VMware Cloud Assembly provides the ability to add tags to VMware NSX logical switches (segments) when a private, routed, or outbound network type is selected in a blueprint. Tags are also added to existing and deployed load balancers, deployed virtual servers, server pools, application profiles, and monitor objects. Why is this cool, you ask? Tags can be used for a number of purposes. They allow developers to quickly find and use resources based on an attached tag. From a management perspective, I can use the tags to quickly locate every tagged entity Cloud Assembly has deployed or associated with a provisioning job.
Tagging NSX Objects
Adding tags is very straightforward in Cloud Assembly. The screens below show how tags are easily added to blueprints and attached at deployment time. Each time a segment or load balancer is deployed from a configured blueprint, a tag is associated. In the blueprint, value: is the tag in NSX, key: defines the scope of the tag. For example, the blueprint scope is app and tag is opencart. Once the tag is attached, both the scope and tag can be searched. You can also add input fields in the blueprint, which allows developers to choose or enter the attached NSX tag during deployment.
Cloud Assembly Tag:
Wait, you say! What’s the difference between tags in Cloud Assembly and NSX? Cloud Assembly uses capability and constraint tags, defined throughout the product, to help the placement service make decisions about the best place to deploy requested resources. You add Cloud Assembly tags to a blueprint as well, however Cloud Assembly tags appear as constraints, such as below env:vcs. In this case, the tag constrains a deployment to a specific vSphere cluster. NSX leverages object tags in a different way, mainly for organizational and management needs.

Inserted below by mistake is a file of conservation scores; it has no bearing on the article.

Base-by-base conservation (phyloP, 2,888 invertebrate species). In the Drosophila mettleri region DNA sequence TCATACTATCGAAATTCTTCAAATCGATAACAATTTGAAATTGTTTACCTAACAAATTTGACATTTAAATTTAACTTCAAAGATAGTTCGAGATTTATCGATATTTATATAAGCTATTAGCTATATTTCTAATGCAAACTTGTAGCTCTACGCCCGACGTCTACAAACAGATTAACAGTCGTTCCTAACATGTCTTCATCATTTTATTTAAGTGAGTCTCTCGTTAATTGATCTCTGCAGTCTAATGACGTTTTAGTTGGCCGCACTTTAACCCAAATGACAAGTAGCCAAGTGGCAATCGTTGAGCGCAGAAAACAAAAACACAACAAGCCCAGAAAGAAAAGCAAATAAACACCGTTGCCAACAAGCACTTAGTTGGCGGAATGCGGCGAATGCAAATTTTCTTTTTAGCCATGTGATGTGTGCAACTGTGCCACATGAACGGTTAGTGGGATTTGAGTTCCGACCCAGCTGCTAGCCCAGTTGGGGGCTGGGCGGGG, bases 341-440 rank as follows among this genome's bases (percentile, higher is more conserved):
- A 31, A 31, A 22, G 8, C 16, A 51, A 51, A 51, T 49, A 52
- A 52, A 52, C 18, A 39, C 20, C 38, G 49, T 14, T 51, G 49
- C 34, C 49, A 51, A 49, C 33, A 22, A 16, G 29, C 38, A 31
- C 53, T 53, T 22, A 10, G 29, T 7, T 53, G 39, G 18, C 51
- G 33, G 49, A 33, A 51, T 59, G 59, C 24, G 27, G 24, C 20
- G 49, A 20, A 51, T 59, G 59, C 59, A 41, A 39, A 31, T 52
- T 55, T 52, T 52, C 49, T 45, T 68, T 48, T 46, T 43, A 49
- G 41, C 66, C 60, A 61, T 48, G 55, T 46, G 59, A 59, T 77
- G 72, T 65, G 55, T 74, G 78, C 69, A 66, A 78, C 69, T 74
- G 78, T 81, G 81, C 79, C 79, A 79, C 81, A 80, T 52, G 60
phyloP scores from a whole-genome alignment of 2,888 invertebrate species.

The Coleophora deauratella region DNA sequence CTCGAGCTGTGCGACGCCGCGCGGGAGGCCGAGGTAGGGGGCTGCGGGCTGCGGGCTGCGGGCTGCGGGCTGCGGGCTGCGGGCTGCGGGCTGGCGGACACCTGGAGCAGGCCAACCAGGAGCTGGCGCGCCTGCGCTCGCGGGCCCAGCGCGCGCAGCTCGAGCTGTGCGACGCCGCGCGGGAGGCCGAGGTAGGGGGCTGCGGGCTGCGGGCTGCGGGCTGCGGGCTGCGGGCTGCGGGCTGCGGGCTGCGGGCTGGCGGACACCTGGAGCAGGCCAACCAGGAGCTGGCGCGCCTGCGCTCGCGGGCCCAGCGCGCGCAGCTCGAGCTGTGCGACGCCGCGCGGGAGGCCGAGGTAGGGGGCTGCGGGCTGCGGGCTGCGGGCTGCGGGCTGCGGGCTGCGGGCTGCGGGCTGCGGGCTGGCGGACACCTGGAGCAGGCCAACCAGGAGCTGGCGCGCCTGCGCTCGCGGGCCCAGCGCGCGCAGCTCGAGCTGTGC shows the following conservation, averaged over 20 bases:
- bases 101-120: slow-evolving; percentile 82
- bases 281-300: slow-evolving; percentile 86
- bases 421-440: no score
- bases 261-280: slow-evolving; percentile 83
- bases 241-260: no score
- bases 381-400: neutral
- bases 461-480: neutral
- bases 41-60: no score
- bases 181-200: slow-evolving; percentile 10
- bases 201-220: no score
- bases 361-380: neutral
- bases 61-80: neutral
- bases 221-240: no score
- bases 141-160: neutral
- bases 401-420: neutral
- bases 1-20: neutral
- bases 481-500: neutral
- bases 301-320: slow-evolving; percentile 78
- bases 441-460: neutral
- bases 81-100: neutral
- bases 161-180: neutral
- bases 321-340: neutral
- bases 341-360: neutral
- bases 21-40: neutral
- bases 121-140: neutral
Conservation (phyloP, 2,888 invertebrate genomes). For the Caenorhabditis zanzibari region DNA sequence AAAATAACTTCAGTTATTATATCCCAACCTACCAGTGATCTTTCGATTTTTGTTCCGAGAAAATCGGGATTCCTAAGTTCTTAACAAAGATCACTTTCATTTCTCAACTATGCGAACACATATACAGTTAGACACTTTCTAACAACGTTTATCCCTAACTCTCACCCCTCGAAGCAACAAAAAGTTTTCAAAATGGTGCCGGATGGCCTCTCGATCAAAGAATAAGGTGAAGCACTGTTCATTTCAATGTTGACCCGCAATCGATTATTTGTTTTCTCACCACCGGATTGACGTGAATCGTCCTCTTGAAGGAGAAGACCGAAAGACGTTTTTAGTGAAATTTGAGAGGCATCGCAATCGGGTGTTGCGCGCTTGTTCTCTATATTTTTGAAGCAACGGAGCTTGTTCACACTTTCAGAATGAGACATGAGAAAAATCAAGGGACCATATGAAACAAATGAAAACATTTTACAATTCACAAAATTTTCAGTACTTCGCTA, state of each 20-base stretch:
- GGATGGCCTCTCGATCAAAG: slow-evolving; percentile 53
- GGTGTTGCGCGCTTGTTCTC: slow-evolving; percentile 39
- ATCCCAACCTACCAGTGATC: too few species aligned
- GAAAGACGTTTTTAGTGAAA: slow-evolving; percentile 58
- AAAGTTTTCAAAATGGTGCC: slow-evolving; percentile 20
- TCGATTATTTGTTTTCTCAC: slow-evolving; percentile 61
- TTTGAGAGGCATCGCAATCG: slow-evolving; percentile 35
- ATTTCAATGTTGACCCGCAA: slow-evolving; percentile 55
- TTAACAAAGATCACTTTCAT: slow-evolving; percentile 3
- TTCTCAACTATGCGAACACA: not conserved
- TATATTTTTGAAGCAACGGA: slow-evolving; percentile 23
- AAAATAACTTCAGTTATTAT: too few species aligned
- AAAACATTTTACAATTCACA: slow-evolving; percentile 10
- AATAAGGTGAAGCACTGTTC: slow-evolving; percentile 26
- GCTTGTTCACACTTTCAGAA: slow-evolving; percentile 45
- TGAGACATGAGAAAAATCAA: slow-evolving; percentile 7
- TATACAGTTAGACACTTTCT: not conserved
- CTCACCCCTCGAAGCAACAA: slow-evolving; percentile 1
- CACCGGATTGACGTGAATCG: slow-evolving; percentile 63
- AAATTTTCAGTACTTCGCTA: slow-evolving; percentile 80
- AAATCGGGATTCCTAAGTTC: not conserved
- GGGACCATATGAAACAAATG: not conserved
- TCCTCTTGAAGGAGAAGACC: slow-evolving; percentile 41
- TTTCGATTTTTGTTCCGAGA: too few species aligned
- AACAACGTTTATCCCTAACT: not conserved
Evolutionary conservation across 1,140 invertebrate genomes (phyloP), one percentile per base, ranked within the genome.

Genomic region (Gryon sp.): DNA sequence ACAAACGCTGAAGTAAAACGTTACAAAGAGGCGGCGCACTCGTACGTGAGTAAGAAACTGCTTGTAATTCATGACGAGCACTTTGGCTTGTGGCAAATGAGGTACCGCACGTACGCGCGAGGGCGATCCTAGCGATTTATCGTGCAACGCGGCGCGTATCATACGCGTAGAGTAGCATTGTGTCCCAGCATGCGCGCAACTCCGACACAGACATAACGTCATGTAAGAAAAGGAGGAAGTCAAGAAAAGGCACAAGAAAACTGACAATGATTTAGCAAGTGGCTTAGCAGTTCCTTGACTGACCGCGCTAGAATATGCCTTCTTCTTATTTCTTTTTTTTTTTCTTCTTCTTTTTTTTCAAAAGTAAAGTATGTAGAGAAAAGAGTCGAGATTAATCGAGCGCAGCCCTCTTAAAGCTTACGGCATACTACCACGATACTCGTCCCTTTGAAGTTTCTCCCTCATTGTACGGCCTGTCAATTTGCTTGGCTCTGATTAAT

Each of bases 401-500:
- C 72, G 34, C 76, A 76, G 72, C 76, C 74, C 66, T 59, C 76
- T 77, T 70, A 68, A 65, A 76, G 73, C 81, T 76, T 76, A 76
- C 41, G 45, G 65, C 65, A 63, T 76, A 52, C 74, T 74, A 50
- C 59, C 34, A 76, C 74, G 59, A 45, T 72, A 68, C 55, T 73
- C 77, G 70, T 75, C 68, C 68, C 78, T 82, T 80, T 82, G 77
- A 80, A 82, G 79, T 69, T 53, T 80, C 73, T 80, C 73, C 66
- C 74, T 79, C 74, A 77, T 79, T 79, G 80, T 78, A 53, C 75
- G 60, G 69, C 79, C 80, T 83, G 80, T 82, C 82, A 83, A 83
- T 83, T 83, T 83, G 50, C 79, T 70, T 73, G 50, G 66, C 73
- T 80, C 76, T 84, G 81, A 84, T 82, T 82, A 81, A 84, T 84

Searching Tags in NSX
After a deployment, searching for the tag ‘opencart’ within the NSX manager UI, allows you to rapidly find tags associated with my application OpenCart. I can click into each entity to understand what the network configurations and associations are for that application. As organizations increasingly start using on-demand networking, visibility of deployed networks for management and availability is critical when supporting applications and their underlying services.
If you are running NSX and you’re not looking at Cloud Assembly, you can have Cloud Assembly running with NSX in less than an hour. Make sure to check it out today: https://cloud.vmware.com/cloud-assembly
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